Crushing Sorrow

Hope for Today (English)
Hope for Today (English)
Crushing Sorrow
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John 20:11-18

We are honored to be with you again today. It is a privilege to study God’s Word with you; thanks for joining us. We are Heralds of Hope, and this program is one way we fulfill Jesus’ last command. Jesus told us in Matt 28 to “Go ye therefore and teach all nations.” Through this program, we want to teach everyone about Jesus and the things we have learned from Him. We pray for Jesus’ Kingdom to be strengthened through the things we share, and we encourage you as you walk with Him and follow Him.

Today our study continues in John 20, and we will be taking a close look at the interaction between Jesus and Mary Magdalene; this story is found in verses 11-18. Mary Magdalene was the first one to see Jesus after His resurrection. What a privilege for her and what an honor.

Mary was also one of several women who had accompanied Jesus during His ministry. They helped Him and the disciples with food and many other practical things. At the beginning of the chapter, we heard she was headed to the tomb while it was dark. What was it that motivated Mary Magdalene? Why was she spending so much time with Jesus? Let’s think about this question before we move into today’s teaching.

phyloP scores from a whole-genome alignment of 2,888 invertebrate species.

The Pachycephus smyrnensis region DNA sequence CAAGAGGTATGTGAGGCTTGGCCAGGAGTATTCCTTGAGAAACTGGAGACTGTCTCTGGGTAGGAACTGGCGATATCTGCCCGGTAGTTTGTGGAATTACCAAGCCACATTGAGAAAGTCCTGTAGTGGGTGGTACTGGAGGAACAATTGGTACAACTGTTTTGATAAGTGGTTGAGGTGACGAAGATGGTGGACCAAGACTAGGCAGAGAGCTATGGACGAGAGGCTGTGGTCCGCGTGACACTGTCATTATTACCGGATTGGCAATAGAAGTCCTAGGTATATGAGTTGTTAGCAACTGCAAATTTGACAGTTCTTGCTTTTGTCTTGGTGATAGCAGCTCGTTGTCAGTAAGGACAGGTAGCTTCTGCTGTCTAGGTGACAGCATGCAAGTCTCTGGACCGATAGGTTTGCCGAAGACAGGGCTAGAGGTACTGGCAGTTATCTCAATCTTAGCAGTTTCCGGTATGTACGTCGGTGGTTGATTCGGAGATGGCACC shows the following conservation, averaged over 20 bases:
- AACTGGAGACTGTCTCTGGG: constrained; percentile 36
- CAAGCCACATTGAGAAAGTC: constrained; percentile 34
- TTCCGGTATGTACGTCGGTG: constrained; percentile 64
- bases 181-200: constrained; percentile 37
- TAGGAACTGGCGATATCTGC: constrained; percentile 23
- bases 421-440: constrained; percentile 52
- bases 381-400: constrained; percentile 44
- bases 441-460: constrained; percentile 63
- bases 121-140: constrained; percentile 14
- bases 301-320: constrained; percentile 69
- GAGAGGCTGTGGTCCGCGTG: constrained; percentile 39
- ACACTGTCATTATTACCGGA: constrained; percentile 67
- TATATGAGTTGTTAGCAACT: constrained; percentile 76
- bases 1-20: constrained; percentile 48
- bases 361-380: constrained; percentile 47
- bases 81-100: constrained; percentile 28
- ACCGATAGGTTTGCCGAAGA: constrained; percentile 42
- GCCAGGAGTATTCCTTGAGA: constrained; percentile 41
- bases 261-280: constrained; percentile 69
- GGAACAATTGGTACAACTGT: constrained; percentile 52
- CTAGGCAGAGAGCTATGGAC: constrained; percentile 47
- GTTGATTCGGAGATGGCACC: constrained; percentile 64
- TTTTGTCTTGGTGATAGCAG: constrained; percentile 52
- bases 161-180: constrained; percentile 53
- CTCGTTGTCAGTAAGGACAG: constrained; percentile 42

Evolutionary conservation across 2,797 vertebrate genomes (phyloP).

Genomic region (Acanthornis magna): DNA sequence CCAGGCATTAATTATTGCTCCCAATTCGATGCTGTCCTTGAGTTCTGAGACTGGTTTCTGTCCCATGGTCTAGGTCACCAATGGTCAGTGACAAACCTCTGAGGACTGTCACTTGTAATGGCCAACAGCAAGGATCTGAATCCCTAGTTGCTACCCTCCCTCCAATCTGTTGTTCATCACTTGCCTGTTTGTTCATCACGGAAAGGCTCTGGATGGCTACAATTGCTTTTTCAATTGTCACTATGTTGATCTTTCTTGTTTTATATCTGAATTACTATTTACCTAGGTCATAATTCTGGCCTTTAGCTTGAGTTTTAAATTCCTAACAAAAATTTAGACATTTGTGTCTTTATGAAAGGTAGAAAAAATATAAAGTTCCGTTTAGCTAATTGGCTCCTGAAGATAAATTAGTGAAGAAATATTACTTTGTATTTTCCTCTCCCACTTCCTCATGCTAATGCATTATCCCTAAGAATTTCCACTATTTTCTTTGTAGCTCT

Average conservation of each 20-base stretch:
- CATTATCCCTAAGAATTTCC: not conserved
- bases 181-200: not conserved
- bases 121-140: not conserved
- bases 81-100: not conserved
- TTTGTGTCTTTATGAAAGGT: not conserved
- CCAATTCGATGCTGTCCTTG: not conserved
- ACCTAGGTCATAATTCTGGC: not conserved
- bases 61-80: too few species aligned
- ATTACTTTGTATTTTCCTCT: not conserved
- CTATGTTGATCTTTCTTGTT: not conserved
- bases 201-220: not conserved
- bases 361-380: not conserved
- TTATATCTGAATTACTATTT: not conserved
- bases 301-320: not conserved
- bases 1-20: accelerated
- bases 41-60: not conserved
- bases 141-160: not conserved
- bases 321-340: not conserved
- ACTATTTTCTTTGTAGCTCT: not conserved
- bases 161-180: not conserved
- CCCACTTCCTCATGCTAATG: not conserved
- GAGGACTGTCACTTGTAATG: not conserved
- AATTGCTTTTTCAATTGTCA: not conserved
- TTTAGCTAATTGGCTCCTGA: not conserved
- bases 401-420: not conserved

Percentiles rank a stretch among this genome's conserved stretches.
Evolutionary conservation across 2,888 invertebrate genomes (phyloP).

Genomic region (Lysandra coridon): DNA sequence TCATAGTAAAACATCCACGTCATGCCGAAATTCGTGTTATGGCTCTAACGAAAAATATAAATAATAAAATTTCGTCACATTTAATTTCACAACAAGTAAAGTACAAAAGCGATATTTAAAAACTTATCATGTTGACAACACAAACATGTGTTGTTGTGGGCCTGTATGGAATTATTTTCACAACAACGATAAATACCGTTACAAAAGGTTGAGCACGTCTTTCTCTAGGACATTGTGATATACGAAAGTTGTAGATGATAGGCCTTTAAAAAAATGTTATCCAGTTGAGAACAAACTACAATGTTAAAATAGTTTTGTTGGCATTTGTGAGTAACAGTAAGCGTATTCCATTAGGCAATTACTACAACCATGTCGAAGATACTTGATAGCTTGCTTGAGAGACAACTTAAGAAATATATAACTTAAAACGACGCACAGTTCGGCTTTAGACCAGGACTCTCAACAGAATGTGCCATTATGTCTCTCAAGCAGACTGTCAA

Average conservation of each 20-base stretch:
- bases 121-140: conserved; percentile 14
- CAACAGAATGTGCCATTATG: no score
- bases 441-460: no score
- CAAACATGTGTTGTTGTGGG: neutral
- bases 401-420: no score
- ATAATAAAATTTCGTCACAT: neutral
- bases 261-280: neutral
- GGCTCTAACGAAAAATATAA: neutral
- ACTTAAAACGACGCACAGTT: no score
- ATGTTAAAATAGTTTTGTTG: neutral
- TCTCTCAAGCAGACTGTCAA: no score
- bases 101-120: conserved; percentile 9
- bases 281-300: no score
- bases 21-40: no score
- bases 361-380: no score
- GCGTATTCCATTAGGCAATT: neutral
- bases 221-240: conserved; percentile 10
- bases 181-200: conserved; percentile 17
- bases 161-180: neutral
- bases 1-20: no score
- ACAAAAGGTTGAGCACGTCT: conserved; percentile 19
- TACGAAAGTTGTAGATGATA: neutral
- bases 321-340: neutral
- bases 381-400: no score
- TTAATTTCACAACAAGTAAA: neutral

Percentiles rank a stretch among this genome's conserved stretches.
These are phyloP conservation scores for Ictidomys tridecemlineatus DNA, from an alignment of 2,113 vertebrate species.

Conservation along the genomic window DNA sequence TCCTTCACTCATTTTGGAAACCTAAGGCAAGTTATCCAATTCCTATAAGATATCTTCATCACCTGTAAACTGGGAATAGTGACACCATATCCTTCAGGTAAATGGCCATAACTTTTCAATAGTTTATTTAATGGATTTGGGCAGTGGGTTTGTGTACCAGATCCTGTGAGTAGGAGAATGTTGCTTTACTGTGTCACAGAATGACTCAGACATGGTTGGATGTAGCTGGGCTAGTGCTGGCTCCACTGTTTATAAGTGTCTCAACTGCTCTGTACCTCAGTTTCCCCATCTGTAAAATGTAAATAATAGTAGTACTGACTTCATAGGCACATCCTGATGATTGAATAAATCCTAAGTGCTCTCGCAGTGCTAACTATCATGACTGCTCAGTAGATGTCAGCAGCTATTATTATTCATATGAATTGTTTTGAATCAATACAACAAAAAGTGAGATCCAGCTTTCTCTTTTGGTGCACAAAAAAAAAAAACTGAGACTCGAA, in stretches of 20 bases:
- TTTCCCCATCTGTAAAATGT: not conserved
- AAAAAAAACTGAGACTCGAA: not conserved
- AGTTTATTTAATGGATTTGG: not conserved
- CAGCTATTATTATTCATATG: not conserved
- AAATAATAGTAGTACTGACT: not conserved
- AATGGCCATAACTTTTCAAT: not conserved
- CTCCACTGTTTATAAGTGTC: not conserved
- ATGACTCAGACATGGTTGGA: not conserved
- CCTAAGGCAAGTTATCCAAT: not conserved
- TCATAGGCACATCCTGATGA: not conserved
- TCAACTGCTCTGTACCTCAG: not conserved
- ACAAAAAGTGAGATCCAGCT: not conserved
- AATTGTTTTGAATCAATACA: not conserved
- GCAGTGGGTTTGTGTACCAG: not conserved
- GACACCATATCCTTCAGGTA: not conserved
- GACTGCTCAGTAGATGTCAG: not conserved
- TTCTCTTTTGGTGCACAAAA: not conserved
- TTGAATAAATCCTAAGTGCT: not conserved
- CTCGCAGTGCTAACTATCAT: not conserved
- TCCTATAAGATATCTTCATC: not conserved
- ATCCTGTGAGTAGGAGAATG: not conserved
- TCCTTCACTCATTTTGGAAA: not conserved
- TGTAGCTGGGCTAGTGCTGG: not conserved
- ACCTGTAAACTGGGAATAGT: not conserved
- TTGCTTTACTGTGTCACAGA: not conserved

Remember that this was the lady whom Jesus delivered from seven demons. The Bible doesn’t tell us much about her life before she met Jesus but imagine how her life must have changed. She was freed from those seven demons, and I am sure that was a big improvement for her. Because Jesus changed her life so drastically, after that, she just wanted to be with Him. 

This reminds me of the story in Luke 7; Jesus was eating at the house of Simon the Pharisee, and a woman came in and washed the feet of Jesus with her tears, dried them with her hair, and anointed them with ointment. In verse 47, Jesus said of this woman, “Her sins, which are many, are forgiven; for she loved much: but to whom little is forgiven, the same loveth little.” This reminds me of Mary Magdalene because she loved Jesus for a similar reason. She was forgiven of much.

The question is, have you been forgiven much or little? How you answer this question determines how you act toward Jesus. It should be obvious no one is forgiven a little bit; everyone who has been forgiven by Jesus has been forgiven a huge amount. The problem is our perspective; some people think, “I was never too bad; I am a good person; Jesus didn’t have to do much to save me.” These are the people to whom little have been forgiven. Their love for Jesus can’t grow because He didn’t do much for them; they don’t really need Him. Don’t be like that, be like Mary Magdalene.